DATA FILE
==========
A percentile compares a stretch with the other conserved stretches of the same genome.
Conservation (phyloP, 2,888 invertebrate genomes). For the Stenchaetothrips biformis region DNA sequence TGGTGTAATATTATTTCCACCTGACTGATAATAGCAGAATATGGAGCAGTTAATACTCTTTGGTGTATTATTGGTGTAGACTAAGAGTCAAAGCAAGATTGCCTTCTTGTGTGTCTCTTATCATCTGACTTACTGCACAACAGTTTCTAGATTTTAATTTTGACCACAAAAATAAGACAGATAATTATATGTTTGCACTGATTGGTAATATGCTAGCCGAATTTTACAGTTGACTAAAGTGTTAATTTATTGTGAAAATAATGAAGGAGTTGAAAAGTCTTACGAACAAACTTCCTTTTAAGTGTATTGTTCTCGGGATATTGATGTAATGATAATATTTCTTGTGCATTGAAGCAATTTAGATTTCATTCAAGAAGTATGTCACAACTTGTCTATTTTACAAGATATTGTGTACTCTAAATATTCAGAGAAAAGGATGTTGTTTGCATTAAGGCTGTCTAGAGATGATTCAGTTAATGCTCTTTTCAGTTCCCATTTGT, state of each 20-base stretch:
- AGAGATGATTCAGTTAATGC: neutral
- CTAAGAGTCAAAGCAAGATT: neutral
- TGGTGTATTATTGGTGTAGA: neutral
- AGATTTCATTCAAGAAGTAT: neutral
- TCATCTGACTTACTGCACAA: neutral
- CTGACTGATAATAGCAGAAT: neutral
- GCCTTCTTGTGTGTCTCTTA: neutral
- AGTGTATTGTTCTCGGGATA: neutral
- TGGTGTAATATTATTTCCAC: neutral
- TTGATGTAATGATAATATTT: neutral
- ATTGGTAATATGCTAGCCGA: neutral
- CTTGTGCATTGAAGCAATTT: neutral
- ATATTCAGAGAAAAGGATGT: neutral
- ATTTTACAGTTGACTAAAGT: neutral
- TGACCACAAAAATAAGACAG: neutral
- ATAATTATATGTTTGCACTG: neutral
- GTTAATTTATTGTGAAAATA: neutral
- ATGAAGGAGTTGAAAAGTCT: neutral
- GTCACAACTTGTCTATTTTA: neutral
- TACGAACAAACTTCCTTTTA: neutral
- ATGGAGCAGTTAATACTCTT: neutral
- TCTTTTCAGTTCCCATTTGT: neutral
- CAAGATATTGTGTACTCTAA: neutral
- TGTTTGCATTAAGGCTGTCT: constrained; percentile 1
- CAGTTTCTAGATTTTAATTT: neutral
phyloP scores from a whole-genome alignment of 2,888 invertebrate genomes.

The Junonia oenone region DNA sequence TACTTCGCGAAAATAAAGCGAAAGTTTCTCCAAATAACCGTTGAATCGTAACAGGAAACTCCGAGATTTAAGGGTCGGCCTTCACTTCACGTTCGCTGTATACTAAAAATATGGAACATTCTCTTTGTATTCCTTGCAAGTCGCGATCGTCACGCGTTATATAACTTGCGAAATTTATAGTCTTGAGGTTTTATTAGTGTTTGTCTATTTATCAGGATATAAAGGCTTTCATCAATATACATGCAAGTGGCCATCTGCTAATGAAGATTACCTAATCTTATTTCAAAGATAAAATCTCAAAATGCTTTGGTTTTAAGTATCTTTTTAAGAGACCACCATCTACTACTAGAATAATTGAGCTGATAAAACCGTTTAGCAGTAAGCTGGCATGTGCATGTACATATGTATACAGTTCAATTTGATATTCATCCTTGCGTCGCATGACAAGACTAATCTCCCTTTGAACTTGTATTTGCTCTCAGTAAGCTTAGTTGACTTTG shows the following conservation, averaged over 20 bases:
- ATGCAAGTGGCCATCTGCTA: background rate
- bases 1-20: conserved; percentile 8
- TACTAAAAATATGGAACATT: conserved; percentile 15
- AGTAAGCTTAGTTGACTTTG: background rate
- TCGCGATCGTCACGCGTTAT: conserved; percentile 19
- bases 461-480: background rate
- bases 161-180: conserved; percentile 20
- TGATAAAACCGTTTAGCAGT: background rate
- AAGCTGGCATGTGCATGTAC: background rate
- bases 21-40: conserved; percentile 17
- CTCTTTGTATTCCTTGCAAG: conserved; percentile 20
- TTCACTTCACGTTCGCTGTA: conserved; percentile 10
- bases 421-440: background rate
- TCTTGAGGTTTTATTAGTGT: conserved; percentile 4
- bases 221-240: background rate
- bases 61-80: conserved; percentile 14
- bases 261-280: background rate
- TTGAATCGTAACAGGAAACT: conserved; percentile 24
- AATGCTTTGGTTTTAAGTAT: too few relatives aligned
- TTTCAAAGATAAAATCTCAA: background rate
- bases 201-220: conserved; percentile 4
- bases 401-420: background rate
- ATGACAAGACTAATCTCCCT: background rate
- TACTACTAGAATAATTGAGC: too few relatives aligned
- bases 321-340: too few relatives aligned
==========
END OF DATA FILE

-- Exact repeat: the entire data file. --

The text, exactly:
A percentile compares a stretch with the other conserved stretches of the same genome.
Conservation (phyloP, 2,888 invertebrate genomes). For the Stenchaetothrips biformis region DNA sequence TGGTGTAATATTATTTCCACCTGACTGATAATAGCAGAATATGGAGCAGTTAATACTCTTTGGTGTATTATTGGTGTAGACTAAGAGTCAAAGCAAGATTGCCTTCTTGTGTGTCTCTTATCATCTGACTTACTGCACAACAGTTTCTAGATTTTAATTTTGACCACAAAAATAAGACAGATAATTATATGTTTGCACTGATTGGTAATATGCTAGCCGAATTTTACAGTTGACTAAAGTGTTAATTTATTGTGAAAATAATGAAGGAGTTGAAAAGTCTTACGAACAAACTTCCTTTTAAGTGTATTGTTCTCGGGATATTGATGTAATGATAATATTTCTTGTGCATTGAAGCAATTTAGATTTCATTCAAGAAGTATGTCACAACTTGTCTATTTTACAAGATATTGTGTACTCTAAATATTCAGAGAAAAGGATGTTGTTTGCATTAAGGCTGTCTAGAGATGATTCAGTTAATGCTCTTTTCAGTTCCCATTTGT, state of each 20-base stretch:
- AGAGATGATTCAGTTAATGC: neutral
- CTAAGAGTCAAAGCAAGATT: neutral
- TGGTGTATTATTGGTGTAGA: neutral
- AGATTTCATTCAAGAAGTAT: neutral
- TCATCTGACTTACTGCACAA: neutral
- CTGACTGATAATAGCAGAAT: neutral
- GCCTTCTTGTGTGTCTCTTA: neutral
- AGTGTATTGTTCTCGGGATA: neutral
- TGGTGTAATATTATTTCCAC: neutral
- TTGATGTAATGATAATATTT: neutral
- ATTGGTAATATGCTAGCCGA: neutral
- CTTGTGCATTGAAGCAATTT: neutral
- ATATTCAGAGAAAAGGATGT: neutral
- ATTTTACAGTTGACTAAAGT: neutral
- TGACCACAAAAATAAGACAG: neutral
- ATAATTATATGTTTGCACTG: neutral
- GTTAATTTATTGTGAAAATA: neutral
- ATGAAGGAGTTGAAAAGTCT: neutral
- GTCACAACTTGTCTATTTTA: neutral
- TACGAACAAACTTCCTTTTA: neutral
- ATGGAGCAGTTAATACTCTT: neutral
- TCTTTTCAGTTCCCATTTGT: neutral
- CAAGATATTGTGTACTCTAA: neutral
- TGTTTGCATTAAGGCTGTCT: constrained; percentile 1
- CAGTTTCTAGATTTTAATTT: neutral
phyloP scores from a whole-genome alignment of 2,888 invertebrate genomes.

The Junonia oenone region DNA sequence TACTTCGCGAAAATAAAGCGAAAGTTTCTCCAAATAACCGTTGAATCGTAACAGGAAACTCCGAGATTTAAGGGTCGGCCTTCACTTCACGTTCGCTGTATACTAAAAATATGGAACATTCTCTTTGTATTCCTTGCAAGTCGCGATCGTCACGCGTTATATAACTTGCGAAATTTATAGTCTTGAGGTTTTATTAGTGTTTGTCTATTTATCAGGATATAAAGGCTTTCATCAATATACATGCAAGTGGCCATCTGCTAATGAAGATTACCTAATCTTATTTCAAAGATAAAATCTCAAAATGCTTTGGTTTTAAGTATCTTTTTAAGAGACCACCATCTACTACTAGAATAATTGAGCTGATAAAACCGTTTAGCAGTAAGCTGGCATGTGCATGTACATATGTATACAGTTCAATTTGATATTCATCCTTGCGTCGCATGACAAGACTAATCTCCCTTTGAACTTGTATTTGCTCTCAGTAAGCTTAGTTGACTTTG shows the following conservation, averaged over 20 bases:
- ATGCAAGTGGCCATCTGCTA: background rate
- bases 1-20: conserved; percentile 8
- TACTAAAAATATGGAACATT: conserved; percentile 15
- AGTAAGCTTAGTTGACTTTG: background rate
- TCGCGATCGTCACGCGTTAT: conserved; percentile 19
- bases 461-480: background rate
- bases 161-180: conserved; percentile 20
- TGATAAAACCGTTTAGCAGT: background rate
- AAGCTGGCATGTGCATGTAC: background rate
- bases 21-40: conserved; percentile 17
- CTCTTTGTATTCCTTGCAAG: conserved; percentile 20
- TTCACTTCACGTTCGCTGTA: conserved; percentile 10
- bases 421-440: background rate
- TCTTGAGGTTTTATTAGTGT: conserved; percentile 4
- bases 221-240: background rate
- bases 61-80: conserved; percentile 14
- bases 261-280: background rate
- TTGAATCGTAACAGGAAACT: conserved; percentile 24
- AATGCTTTGGTTTTAAGTAT: too few relatives aligned
- TTTCAAAGATAAAATCTCAA: background rate
- bases 201-220: conserved; percentile 4
- bases 401-420: background rate
- ATGACAAGACTAATCTCCCT: background rate
- TACTACTAGAATAATTGAGC: too few relatives aligned
- bases 321-340: too few relatives aligned